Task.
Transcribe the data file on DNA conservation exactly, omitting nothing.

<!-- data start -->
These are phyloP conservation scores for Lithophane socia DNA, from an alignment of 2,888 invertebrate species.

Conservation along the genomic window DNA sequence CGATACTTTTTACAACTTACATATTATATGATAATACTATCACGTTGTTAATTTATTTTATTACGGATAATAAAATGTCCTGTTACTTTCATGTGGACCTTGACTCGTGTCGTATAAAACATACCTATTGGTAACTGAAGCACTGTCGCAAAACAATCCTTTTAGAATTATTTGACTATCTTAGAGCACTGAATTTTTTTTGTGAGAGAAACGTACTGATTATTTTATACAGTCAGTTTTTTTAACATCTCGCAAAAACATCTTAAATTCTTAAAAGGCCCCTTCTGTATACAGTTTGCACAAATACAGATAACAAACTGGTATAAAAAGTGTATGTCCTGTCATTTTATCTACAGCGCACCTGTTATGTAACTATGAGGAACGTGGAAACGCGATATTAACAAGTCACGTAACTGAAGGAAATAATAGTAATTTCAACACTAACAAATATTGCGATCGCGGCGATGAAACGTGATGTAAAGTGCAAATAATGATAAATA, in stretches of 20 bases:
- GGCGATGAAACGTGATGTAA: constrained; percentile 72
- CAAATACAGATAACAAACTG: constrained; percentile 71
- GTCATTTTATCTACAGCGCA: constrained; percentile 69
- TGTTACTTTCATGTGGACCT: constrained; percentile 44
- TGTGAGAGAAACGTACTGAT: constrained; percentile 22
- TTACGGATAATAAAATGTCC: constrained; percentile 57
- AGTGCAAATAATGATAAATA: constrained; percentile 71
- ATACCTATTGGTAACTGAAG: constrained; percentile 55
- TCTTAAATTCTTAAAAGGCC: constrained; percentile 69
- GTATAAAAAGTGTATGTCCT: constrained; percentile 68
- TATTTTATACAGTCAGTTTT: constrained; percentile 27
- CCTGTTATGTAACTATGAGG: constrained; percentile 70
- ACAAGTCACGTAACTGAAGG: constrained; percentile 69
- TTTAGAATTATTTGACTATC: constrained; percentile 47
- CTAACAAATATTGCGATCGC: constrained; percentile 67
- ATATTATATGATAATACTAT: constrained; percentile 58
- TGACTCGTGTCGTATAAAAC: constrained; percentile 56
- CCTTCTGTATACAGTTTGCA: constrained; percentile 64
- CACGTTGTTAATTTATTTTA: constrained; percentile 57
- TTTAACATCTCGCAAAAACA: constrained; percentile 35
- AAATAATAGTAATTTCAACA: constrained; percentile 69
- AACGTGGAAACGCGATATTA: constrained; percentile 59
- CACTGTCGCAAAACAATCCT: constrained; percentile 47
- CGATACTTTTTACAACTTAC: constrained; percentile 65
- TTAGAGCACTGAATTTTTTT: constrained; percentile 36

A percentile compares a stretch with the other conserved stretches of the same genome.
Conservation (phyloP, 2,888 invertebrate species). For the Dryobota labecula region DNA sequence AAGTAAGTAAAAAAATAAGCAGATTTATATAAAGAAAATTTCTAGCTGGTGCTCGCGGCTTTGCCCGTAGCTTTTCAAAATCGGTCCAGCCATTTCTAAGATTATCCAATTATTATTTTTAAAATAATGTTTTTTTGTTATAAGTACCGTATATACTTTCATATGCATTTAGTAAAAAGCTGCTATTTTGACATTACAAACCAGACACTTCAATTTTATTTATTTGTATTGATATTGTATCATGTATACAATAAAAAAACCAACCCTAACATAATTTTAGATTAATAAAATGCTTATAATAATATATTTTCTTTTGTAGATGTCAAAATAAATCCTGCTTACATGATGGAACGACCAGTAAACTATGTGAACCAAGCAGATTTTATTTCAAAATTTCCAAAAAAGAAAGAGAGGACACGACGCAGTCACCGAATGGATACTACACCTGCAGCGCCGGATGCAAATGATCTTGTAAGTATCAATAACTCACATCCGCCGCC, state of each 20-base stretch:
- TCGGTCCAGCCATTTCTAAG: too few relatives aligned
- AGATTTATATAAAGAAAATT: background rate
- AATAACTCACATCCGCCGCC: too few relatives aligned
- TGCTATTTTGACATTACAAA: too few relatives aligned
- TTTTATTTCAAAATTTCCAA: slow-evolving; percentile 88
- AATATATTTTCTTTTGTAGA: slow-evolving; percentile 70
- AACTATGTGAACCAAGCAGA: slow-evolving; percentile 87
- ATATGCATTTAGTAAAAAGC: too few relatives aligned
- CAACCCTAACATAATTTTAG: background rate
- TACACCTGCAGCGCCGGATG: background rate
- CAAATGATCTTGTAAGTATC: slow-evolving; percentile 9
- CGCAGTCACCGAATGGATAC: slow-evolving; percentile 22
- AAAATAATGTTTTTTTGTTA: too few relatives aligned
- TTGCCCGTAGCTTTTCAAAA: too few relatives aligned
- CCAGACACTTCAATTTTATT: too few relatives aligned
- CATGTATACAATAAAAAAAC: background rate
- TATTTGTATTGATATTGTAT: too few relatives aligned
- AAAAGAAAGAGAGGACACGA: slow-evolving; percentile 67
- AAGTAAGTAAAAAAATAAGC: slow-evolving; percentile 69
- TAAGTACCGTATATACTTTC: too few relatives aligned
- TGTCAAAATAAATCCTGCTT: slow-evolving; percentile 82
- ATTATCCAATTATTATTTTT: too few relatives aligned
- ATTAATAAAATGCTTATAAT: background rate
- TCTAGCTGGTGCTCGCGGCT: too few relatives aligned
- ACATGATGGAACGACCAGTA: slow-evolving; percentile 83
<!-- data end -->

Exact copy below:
These are phyloP conservation scores for Lithophane socia DNA, from an alignment of 2,888 invertebrate species.

Conservation along the genomic window DNA sequence CGATACTTTTTACAACTTACATATTATATGATAATACTATCACGTTGTTAATTTATTTTATTACGGATAATAAAATGTCCTGTTACTTTCATGTGGACCTTGACTCGTGTCGTATAAAACATACCTATTGGTAACTGAAGCACTGTCGCAAAACAATCCTTTTAGAATTATTTGACTATCTTAGAGCACTGAATTTTTTTTGTGAGAGAAACGTACTGATTATTTTATACAGTCAGTTTTTTTAACATCTCGCAAAAACATCTTAAATTCTTAAAAGGCCCCTTCTGTATACAGTTTGCACAAATACAGATAACAAACTGGTATAAAAAGTGTATGTCCTGTCATTTTATCTACAGCGCACCTGTTATGTAACTATGAGGAACGTGGAAACGCGATATTAACAAGTCACGTAACTGAAGGAAATAATAGTAATTTCAACACTAACAAATATTGCGATCGCGGCGATGAAACGTGATGTAAAGTGCAAATAATGATAAATA, in stretches of 20 bases:
- GGCGATGAAACGTGATGTAA: constrained; percentile 72
- CAAATACAGATAACAAACTG: constrained; percentile 71
- GTCATTTTATCTACAGCGCA: constrained; percentile 69
- TGTTACTTTCATGTGGACCT: constrained; percentile 44
- TGTGAGAGAAACGTACTGAT: constrained; percentile 22
- TTACGGATAATAAAATGTCC: constrained; percentile 57
- AGTGCAAATAATGATAAATA: constrained; percentile 71
- ATACCTATTGGTAACTGAAG: constrained; percentile 55
- TCTTAAATTCTTAAAAGGCC: constrained; percentile 69
- GTATAAAAAGTGTATGTCCT: constrained; percentile 68
- TATTTTATACAGTCAGTTTT: constrained; percentile 27
- CCTGTTATGTAACTATGAGG: constrained; percentile 70
- ACAAGTCACGTAACTGAAGG: constrained; percentile 69
- TTTAGAATTATTTGACTATC: constrained; percentile 47
- CTAACAAATATTGCGATCGC: constrained; percentile 67
- ATATTATATGATAATACTAT: constrained; percentile 58
- TGACTCGTGTCGTATAAAAC: constrained; percentile 56
- CCTTCTGTATACAGTTTGCA: constrained; percentile 64
- CACGTTGTTAATTTATTTTA: constrained; percentile 57
- TTTAACATCTCGCAAAAACA: constrained; percentile 35
- AAATAATAGTAATTTCAACA: constrained; percentile 69
- AACGTGGAAACGCGATATTA: constrained; percentile 59
- CACTGTCGCAAAACAATCCT: constrained; percentile 47
- CGATACTTTTTACAACTTAC: constrained; percentile 65
- TTAGAGCACTGAATTTTTTT: constrained; percentile 36

A percentile compares a stretch with the other conserved stretches of the same genome.
Conservation (phyloP, 2,888 invertebrate species). For the Dryobota labecula region DNA sequence AAGTAAGTAAAAAAATAAGCAGATTTATATAAAGAAAATTTCTAGCTGGTGCTCGCGGCTTTGCCCGTAGCTTTTCAAAATCGGTCCAGCCATTTCTAAGATTATCCAATTATTATTTTTAAAATAATGTTTTTTTGTTATAAGTACCGTATATACTTTCATATGCATTTAGTAAAAAGCTGCTATTTTGACATTACAAACCAGACACTTCAATTTTATTTATTTGTATTGATATTGTATCATGTATACAATAAAAAAACCAACCCTAACATAATTTTAGATTAATAAAATGCTTATAATAATATATTTTCTTTTGTAGATGTCAAAATAAATCCTGCTTACATGATGGAACGACCAGTAAACTATGTGAACCAAGCAGATTTTATTTCAAAATTTCCAAAAAAGAAAGAGAGGACACGACGCAGTCACCGAATGGATACTACACCTGCAGCGCCGGATGCAAATGATCTTGTAAGTATCAATAACTCACATCCGCCGCC, state of each 20-base stretch:
- TCGGTCCAGCCATTTCTAAG: too few relatives aligned
- AGATTTATATAAAGAAAATT: background rate
- AATAACTCACATCCGCCGCC: too few relatives aligned
- TGCTATTTTGACATTACAAA: too few relatives aligned
- TTTTATTTCAAAATTTCCAA: slow-evolving; percentile 88
- AATATATTTTCTTTTGTAGA: slow-evolving; percentile 70
- AACTATGTGAACCAAGCAGA: slow-evolving; percentile 87
- ATATGCATTTAGTAAAAAGC: too few relatives aligned
- CAACCCTAACATAATTTTAG: background rate
- TACACCTGCAGCGCCGGATG: background rate
- CAAATGATCTTGTAAGTATC: slow-evolving; percentile 9
- CGCAGTCACCGAATGGATAC: slow-evolving; percentile 22
- AAAATAATGTTTTTTTGTTA: too few relatives aligned
- TTGCCCGTAGCTTTTCAAAA: too few relatives aligned
- CCAGACACTTCAATTTTATT: too few relatives aligned
- CATGTATACAATAAAAAAAC: background rate
- TATTTGTATTGATATTGTAT: too few relatives aligned
- AAAAGAAAGAGAGGACACGA: slow-evolving; percentile 67
- AAGTAAGTAAAAAAATAAGC: slow-evolving; percentile 69
- TAAGTACCGTATATACTTTC: too few relatives aligned
- TGTCAAAATAAATCCTGCTT: slow-evolving; percentile 82
- ATTATCCAATTATTATTTTT: too few relatives aligned
- ATTAATAAAATGCTTATAAT: background rate
- TCTAGCTGGTGCTCGCGGCT: too few relatives aligned
- ACATGATGGAACGACCAGTA: slow-evolving; percentile 83